Such a publication must balance the twin tasks of remaining grounded in the issues facing today’s class struggle, and the task of fighting for a socialist labor movement. This means avoiding the twin dangers of being a socialist journal totally removed from, and therefore uninteresting to, workers, and the parallel danger of focusing exclusively on worker issues at the expense of a truly socialist position. At Working Mass we have tried to walk this balance.
We are already engaged in a multitude of campaigns in the labor movement, especially new organizing, pushing for renewed labor militancy, reform caucus work, and pushing unions toward a break with the corporate Democrats. Strengthening our structures will do a great deal to systematize and maximize these efforts.
In general, our work will develop from cheerleading workers’ struggle to pushing unions toward concrete reforms, militant campaigns, and anti-corporate politics, to backing reform leadership and finally to running DSA members themselves in leadership elections.
In the last period, it was the field of labor politics in which the largest layer of union workers engaged with radical ideas and fought for left-wing positions within their unions. In practically every local there were supporters of Bernie Sanders’ 2016 and 2020 campaigns self-organizing for their union to endorse Sanders. Having served on the leadership team of Massachusetts Labor for Bernie in the 2020 campaign, I can tell you that we suffered from a lack of organization and would have benefited tremendously from a pre-existing, well-organized structure. In the next period, organizing unions toward working-class politics has the potential to drive the clearest and most favorable division between the fighting-democratic and conservative-bureaucratic elements of the labor movement.
In the field of worker organizing, the two clear campaigns are new organizing and pushing existing unions toward militant strike action. We should assist every organizing campaign we can, and have a key role to play as the militant minority. But it is the established unions, not the militant minority, which have the resources capable of reaching the millions of workers required to rebuild a powerful labor movement. It is crucial that we place clear demands on the leadership of established unions to invest the resources necessary to expand the labor movement.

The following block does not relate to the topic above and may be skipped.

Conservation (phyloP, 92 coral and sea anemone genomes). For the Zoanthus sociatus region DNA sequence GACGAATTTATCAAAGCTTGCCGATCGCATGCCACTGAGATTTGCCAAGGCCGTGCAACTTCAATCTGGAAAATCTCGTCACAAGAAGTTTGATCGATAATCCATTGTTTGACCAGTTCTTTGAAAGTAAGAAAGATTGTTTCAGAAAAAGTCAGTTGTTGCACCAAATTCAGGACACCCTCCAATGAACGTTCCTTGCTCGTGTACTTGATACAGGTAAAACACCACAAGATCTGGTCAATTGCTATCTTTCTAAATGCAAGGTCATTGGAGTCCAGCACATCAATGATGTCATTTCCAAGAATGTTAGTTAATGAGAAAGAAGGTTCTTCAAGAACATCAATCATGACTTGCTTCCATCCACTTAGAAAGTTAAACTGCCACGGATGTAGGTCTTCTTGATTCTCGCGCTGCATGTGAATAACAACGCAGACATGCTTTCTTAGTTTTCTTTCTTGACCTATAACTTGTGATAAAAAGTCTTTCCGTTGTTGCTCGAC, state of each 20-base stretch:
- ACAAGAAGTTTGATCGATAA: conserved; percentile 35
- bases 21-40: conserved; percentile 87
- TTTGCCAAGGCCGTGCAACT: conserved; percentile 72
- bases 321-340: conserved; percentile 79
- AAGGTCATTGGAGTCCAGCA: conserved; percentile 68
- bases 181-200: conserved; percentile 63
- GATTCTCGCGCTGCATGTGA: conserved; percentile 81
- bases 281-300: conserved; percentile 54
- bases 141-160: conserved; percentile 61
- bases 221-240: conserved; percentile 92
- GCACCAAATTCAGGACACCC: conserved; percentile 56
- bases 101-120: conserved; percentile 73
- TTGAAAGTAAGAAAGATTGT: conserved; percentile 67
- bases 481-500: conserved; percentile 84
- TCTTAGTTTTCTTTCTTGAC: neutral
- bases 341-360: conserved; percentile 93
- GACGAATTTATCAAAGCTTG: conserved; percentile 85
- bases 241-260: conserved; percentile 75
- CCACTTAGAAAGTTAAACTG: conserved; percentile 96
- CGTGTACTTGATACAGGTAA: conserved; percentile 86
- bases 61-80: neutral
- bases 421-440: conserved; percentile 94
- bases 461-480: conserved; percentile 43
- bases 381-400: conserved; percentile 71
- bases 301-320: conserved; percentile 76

While the issues of amalgamation and industrial unionism are not fully resolved, they may not be the crucial campaigns for our work that they were for the TUEL. However, it is worth considering whether movements like the graduate workers would be better off in one national union rather than spread throughout several national unions. But even if this was answered in the affirmative, it is probably not the most important campaign.
The question of independent unions also deserves further consideration — and potentially differs from that of the TUEL. While we should absolutely fight for radical militancy within the AFL-CIO unions and other established unions, much of the best new organizing is taking place either outside the established unions or nominally within them, as with Starbucks baristas organizing under Workers United, but led by the workers. Certainly, we should back the campaigns of UE, Amazon Labor Union, and other independent union campaigns. Without abandoning a general orientation toward the AFL-CIO, it may — or may not — be the case that establishing our own union could be helpful in select cases where the already established unions simply will not run campaigns. These questions deserve further consideration — ideally at a DSA labor conference.
Conclusion: Learn from the TUEL
If we accept the TUEL’s philosophy that the militant minority is the key to the success of the labor movement, then we must prioritize strengthening our own internal structures in order to maximize our impact. The centralization of DSA’s labor work, facilitated by a national conference and a national publication, will maximize our ability to engage with the wider labor movement. From this position of strength, we will be better able to support new organizing and labor strikes, push unions towards militancy and away from corporate politics, oppose and replace conservative-bureaucratic leadership, and reach millions of American workers with a clear socialist strategy for worker power.
All DSA labor activists should study the publications of the TUEL. In my opinion, first-hand sources are generally better than historical reviews, which are almost always morphed by the political leanings of their authors.
Here are a few places to start:
- The Principles and Program of the Trade Union Education League – Foster, 1922
- A Year of the League – Krumbein, 1923
- William F. Dunn Speach at AFL 1923 Convention – Dunn, 1923
- Lenin and the Trade Union Movement – Lozovsky, 1924
- Organize the Unorganized – Foster, 1926
- Strike Strategy – Foster, 1926
Henry De Groot is the Managing Editor of Working Mass, a member of the Boston DSA Labor Working Group, and an organizer with Massachusetts Drivers United.
The views expressed in this article are the author’s own and do not represent the official position of Working Mass.